by Wolf Richter, Wolf Street:
Getting rid of MBS faster and shifting to short-term Treasury bills will be on the list.
The Fed shed $32 billion in assets in January, according to the Fed’s balance sheet for the week ended February 6, released this afternoon. This reduced the assets on its balance sheet to $4,026 billion, the lowest since January 2014. Since the beginning of this “balance sheet normalization,” the Fed has now shed $434 billion.
According to the Fed’s plan released when the QE unwind was introduced in 2017, the Fed is scheduled to shed “up to” $30 billion in Treasuries and “up to” $20 billion in MBS a month for a total of “up to” $50 billion a month. So how did it go in January?
The Fed sheds Treasury securities by allowing them to “roll off” without replacement when they mature. It does not sell them outright. When Treasury securities mature, the Treasury Department transfers money in the amount of face value plus any outstanding interest to all holders of those securities. Treasuries mature mid-month or at the end of the month.
On January 15, $1.78 billion of TIPS (Treasury Inflation-Protected Securities) matured, plus $305 million in inflation compensation. On January 31, three issues of Treasury notes and bonds matured, totaling $11.7 billion. This did not reach the cap of $30 billion. So for the month, all Treasury securities that matured were allowed to roll off without replacement. This, in addition to some other items, reduced the total balance of Treasury securities by $17 billion, to $2,206 billion – down by $260 billion since the QE unwind began:
Mortgage-Backed Securities (MBS)
As part of its QE, the Fed acquired residential MBS that were issued and guaranteed by Fannie Mae, Freddie Mac, and Ginnie Mae. Holders of MBS receive pass-through principal payments as the underlying mortgages are paid down or are paid off. The remaining principal is paid off at maturity.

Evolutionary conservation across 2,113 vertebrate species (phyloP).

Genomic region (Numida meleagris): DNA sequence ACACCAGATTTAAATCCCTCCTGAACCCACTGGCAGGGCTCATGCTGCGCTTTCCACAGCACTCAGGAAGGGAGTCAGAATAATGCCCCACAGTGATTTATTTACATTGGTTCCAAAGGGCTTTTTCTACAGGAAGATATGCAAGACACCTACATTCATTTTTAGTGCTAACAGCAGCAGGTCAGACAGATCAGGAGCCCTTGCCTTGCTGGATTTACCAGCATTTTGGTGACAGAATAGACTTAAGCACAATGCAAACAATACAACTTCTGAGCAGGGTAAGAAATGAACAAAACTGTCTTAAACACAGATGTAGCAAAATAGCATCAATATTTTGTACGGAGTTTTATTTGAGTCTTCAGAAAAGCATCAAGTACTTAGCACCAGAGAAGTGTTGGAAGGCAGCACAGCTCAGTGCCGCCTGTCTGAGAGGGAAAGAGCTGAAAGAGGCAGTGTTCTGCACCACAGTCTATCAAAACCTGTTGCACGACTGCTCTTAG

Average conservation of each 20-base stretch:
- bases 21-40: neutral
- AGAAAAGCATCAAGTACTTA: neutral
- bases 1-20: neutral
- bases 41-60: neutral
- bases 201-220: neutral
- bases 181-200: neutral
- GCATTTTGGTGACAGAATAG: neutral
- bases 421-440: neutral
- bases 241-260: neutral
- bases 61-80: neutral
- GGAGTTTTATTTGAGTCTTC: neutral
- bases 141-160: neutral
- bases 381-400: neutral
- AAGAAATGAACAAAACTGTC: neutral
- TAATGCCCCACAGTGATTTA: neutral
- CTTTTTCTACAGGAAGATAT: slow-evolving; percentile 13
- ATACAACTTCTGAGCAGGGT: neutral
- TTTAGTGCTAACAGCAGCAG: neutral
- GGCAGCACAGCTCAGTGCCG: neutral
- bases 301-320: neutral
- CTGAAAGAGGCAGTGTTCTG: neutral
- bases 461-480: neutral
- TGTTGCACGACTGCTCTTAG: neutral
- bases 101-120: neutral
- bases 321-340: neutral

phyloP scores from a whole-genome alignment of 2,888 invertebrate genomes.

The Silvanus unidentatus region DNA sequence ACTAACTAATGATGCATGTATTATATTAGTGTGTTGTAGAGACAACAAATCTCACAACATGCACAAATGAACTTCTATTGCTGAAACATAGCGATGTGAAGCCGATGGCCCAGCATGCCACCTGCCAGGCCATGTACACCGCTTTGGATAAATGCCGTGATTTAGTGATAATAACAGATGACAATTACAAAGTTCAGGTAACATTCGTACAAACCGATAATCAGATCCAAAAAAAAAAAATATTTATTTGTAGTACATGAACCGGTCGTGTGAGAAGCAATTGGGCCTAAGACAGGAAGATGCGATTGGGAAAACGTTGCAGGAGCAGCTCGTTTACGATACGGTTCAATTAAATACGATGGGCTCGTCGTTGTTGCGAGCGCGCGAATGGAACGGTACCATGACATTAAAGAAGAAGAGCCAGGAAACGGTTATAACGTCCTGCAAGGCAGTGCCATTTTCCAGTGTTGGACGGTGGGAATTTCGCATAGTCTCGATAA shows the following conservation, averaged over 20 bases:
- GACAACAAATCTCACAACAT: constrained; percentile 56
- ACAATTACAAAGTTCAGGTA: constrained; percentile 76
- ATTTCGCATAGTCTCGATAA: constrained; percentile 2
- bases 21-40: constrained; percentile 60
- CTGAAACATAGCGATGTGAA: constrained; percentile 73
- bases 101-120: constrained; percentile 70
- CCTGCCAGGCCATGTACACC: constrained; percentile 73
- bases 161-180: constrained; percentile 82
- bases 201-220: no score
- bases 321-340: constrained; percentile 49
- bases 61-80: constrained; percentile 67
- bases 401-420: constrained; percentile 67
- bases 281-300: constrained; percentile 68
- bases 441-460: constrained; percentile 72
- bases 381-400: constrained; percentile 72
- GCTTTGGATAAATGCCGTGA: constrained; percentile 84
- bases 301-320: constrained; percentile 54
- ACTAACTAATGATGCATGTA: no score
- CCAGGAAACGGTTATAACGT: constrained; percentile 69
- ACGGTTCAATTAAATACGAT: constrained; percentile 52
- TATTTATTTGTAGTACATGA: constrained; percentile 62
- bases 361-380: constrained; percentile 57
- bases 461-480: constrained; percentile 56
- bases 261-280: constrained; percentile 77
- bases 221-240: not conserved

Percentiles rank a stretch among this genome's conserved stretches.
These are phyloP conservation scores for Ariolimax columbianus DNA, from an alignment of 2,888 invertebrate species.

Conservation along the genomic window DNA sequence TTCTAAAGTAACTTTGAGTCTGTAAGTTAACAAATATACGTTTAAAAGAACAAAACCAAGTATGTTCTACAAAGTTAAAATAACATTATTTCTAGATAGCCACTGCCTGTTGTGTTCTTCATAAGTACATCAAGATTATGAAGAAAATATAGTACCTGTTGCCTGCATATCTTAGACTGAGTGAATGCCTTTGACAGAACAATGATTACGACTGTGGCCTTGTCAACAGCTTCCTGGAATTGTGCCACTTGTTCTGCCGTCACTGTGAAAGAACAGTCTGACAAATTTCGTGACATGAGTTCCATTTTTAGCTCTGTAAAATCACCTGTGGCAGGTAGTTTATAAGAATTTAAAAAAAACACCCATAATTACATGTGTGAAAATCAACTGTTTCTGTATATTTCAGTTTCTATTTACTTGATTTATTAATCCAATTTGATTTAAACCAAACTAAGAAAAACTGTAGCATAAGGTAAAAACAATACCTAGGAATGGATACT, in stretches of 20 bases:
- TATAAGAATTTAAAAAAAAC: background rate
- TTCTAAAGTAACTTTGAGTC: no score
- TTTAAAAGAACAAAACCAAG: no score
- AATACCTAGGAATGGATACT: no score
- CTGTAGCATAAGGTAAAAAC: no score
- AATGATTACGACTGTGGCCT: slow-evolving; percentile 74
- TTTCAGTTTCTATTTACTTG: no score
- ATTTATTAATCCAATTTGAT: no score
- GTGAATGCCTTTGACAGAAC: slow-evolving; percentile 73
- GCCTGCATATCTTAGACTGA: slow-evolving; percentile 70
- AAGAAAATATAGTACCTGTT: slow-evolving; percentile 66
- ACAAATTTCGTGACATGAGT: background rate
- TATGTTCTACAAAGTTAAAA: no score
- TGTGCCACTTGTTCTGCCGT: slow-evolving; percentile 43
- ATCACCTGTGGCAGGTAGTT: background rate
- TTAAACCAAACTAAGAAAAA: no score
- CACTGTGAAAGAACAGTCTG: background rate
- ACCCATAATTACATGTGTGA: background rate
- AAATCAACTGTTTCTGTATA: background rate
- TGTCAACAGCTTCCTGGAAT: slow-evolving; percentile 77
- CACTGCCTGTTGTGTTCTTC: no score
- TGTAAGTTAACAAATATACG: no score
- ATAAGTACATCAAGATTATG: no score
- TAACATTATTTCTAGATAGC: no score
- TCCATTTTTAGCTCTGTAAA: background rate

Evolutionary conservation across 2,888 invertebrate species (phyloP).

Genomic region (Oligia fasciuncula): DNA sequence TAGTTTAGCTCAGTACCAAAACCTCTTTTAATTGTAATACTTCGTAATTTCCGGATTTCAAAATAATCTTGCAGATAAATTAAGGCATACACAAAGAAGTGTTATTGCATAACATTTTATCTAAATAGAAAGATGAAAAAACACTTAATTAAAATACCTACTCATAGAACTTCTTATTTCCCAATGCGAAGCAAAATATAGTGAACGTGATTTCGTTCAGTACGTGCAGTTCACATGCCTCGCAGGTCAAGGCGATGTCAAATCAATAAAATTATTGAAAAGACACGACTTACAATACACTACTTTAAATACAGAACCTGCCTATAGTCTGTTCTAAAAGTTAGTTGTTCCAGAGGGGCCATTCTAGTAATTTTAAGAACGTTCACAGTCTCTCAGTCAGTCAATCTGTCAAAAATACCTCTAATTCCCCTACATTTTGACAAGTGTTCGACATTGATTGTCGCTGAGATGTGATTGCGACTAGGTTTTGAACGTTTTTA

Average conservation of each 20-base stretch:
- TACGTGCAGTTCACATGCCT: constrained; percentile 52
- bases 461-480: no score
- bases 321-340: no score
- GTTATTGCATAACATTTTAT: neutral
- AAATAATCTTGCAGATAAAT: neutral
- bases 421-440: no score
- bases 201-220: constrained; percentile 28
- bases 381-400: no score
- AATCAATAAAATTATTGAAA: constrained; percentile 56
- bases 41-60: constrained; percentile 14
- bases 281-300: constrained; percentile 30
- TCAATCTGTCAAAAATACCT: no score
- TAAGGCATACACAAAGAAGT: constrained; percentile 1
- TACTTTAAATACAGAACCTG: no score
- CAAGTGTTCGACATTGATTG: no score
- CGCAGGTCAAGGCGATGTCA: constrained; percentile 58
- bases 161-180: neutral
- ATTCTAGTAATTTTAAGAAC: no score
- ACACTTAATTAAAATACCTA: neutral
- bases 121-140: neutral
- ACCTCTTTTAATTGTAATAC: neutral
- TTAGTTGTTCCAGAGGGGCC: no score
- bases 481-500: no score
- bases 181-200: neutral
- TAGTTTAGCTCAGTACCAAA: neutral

These pass-through principal payments cause the principal amount of a portfolio of MBS to decline on an ongoing basis. To keep the balance of MBS from declining after QE had ended, the New York Fed’s Open Market Operations continued purchasing MBS in the market.
When interest rates fall, and mortgages get refinanced in large quantities, and in a period when home sales volume is high, and a lot of mortgages get paid off during the sales process, MBS principal can shrink rapidly.
But a rising interest-rate environment produces sharply lower refis; fewer mortgages get paid off to be refinanced. And when home sales volume falls, as is the case right now, even fewer mortgages get paid off. Under these circumstances, the pass-through principal payments to MBS holders slow to a trickle.
The Fed books MBS trades at settlement, which lags the trade by two to three months. Due to this lag, the amount of MBS on the current balance sheet reflects trades from late last year. In October, the cap for the MBS roll-off rose to $20 billion. But pass-through principal payments and the amount of maturing MBS does not reach that $20-billion cap every month.
In January, the balance of MBS fell by $15 billion to $1.622 billion, back where it had been in April, 2014. Since the beginning of the QE unwind, the Fed has shed $149 billion in MBS:
So the January roll-off continued to proceed on “autopilot,” as outlined in the Fed’s 2017 plan. It’s happening at a glacial pace, with a reduction of $17 billion in Treasury securities and $15 billion in MBS, for a total of $32 billion. And yet, after ignoring the QE unwind for a year, the clamoring on Wall Street and at the White House to stop this cruel and unusual punishment became deafening late last year when stocks cratered.
And hoopla erupted on Wall Street this year when the Fed said that it would be “patient” with interest rate hikes in the first half of 2019, and that it was open to tweaking the balance-sheet normalization process. The big theme was to get rid of MBS faster and replace some of them with short-term Treasury bills to bring down the average maturity of the Fed’s portfolio and give it more flexibility.
This, our Wall Street pundits interpreted to mean that the Fed had made a “U-Turn” and would soon cut rates and restart QE at any moment, or whatever.
So the questions going forward are these:
One, will the Fed continue to trim its balance sheet on “autopilot,” or will it deviate from plan and slow or stop the balance sheet reductions;
Or two, will the Fed reverse course and restart QE all over again at any moment now, as the biggest Wall Street hype-mongers have prophesied;
Or three, will the Fed tweak the roll-off – as a slew of Fed governors have suggested – to where it would get rid of its MBS more quickly by outright selling them; and by replacing some of them with short-term Treasury bills to lower the balance sheet’s average maturity, which currently is over eight years.